• Kids generally start school at about five years old in kindergarten or earlier in preschool and continue through 12th grade in high school. After that, many go on to university, community college, or technical school. 
  • Spanish, French, and German are the most popular foreign languages kids learn in US schools. 
  • Kids may participate in many different school and after-school sports, including baseball, soccer, American football, basketball, volleyball, tennis, swimming, and track and field. In grade school, kids may join in playground games like hopscotch, four-square, kickball, tetherball, jump rope, or tag.
  • There are several fun activities that American kids enjoy doing with their friends and families, such as picnicking, hiking, going to the beach or swimming, or going to children's and natural history museums, zoos and wild animal parks, amusement parks, water parks, state parks, or national parks. Popular amusement parks include Disneyland, Disney World, Legoland, Six Flags, and Universal Studios.
  • On Independence Day or the 4th of July, kids enjoy a day off from school, picnicking, and watching fireworks with their families. 
  • Thanksgiving is celebrated on the last Thursday in November when students get 2 to 5 days off school. Christmas, Hanukkah, and Kwanzaa are popular December holidays, and there are 2 or 3 weeks of winter vacation. Easter is celebrated in March, April, or May, and kids enjoy a week of spring recess around that time.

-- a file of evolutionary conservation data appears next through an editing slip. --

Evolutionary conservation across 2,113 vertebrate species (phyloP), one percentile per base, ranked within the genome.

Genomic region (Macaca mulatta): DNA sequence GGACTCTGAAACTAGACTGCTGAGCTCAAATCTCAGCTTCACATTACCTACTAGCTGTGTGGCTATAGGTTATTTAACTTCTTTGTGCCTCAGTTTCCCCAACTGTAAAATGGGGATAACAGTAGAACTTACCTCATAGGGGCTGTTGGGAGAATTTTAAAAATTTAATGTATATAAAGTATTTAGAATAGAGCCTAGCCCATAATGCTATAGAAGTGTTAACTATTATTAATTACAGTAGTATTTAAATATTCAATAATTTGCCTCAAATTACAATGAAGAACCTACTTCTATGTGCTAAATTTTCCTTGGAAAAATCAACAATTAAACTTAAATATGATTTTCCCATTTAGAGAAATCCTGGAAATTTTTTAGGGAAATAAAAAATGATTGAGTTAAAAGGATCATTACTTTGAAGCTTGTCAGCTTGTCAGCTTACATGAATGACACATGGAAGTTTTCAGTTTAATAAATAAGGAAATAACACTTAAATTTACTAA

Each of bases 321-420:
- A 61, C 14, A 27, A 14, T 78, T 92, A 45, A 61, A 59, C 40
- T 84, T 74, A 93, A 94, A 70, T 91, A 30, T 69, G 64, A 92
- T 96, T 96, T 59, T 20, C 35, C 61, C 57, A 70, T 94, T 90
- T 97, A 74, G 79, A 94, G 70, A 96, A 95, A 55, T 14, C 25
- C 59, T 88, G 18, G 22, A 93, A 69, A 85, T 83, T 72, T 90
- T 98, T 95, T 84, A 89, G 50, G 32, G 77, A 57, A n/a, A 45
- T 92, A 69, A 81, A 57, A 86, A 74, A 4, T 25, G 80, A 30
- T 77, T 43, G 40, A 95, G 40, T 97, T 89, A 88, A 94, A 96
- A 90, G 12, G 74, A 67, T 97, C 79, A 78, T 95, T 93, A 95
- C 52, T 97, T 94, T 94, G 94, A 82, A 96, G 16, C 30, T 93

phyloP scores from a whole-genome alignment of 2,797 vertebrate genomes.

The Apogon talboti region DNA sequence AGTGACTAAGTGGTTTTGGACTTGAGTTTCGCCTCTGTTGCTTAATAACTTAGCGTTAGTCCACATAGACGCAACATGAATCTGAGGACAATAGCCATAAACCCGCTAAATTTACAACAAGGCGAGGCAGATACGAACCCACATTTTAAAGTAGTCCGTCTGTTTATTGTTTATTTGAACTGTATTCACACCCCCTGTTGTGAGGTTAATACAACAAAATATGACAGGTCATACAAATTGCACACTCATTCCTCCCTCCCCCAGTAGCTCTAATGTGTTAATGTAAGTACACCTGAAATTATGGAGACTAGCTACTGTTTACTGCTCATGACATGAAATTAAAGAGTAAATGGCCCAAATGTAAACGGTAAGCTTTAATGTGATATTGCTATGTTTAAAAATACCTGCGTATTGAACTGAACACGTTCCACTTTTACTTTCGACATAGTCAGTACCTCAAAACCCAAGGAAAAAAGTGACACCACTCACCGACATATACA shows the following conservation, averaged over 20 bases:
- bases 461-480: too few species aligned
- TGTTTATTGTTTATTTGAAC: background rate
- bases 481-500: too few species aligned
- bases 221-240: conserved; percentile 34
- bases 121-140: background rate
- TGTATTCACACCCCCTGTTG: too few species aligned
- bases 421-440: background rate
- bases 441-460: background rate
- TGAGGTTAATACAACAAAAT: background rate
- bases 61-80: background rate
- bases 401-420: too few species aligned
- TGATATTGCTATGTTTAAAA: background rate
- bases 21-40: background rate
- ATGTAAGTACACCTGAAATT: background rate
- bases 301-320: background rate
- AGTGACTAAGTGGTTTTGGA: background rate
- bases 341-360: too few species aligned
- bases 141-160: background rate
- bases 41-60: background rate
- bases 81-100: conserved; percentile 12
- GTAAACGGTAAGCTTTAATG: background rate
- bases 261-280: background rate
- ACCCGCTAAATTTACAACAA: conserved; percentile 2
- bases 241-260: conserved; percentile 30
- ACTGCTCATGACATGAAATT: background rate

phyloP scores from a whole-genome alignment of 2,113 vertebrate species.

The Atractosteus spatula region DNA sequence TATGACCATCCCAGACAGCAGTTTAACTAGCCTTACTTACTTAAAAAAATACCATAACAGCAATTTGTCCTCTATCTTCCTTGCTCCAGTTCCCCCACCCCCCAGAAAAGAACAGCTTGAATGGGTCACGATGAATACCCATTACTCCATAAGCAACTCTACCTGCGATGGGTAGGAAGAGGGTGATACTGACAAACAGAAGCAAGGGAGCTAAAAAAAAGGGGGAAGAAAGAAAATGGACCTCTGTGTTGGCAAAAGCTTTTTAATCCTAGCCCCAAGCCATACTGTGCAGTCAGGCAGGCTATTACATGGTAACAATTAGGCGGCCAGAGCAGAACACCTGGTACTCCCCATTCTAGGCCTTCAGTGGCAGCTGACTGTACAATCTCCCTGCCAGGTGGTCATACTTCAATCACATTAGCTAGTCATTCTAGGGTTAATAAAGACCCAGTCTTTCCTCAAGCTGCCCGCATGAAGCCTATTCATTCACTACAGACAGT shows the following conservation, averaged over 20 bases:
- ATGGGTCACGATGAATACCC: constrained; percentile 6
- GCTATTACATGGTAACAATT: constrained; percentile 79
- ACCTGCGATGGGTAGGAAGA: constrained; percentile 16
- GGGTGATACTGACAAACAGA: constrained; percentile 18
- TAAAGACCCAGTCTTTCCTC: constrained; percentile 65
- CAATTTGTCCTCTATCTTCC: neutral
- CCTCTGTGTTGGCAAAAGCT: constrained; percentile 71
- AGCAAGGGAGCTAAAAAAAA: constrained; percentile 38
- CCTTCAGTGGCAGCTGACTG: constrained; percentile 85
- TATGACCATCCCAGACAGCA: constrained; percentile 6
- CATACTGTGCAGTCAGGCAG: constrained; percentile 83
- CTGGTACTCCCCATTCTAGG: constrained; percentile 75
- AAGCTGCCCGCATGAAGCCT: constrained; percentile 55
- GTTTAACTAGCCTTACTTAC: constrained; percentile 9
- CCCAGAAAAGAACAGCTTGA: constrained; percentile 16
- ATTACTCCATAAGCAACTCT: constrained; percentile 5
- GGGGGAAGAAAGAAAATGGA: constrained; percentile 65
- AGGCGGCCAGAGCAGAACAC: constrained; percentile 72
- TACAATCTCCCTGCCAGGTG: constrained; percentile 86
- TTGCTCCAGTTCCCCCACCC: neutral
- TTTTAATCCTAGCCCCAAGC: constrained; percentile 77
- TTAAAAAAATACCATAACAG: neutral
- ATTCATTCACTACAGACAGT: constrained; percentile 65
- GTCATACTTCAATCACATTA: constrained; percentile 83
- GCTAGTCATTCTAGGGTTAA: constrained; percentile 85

• Barbecued hot dogs or hamburgers, watermelon, apple pie, and ice cream are popular kid foods for 4th of July celebrations. Turkey, dressing, green bean casserole, cranberry sauce, and pumpkin pie are traditional Thanksgiving foods. Birthday parties with cake and ice cream are very important celebrations for kids in the United States!

That's Berry Funny

How do you make a pancake smile? 

Butter him up!

Lettuce Joke Around

What do you call a cow that doesn’t give milk?

A milk dud!

That's Berry Funny

What do you call strawberries playing the guitar? 

A jam session!

Lettuce Joke Around

What is a scarecrow’s favorite fruit? 

Straw-berries!

That's Berry Funny

What's the best pancake topping? 

More pancakes!

Lettuce Joke Around

What did mama cow say to baby calf?

It’s pasture bedtime.

THYME for a Laugh

What dinosaur loves pancakes? 

A tri-syrup-tops!

Lettuce Joke Around

Why were the little strawberries upset? 

Because their parents were in a jam!

The Yolk's On You

What do you call a sad strawberry? 

A blueberry.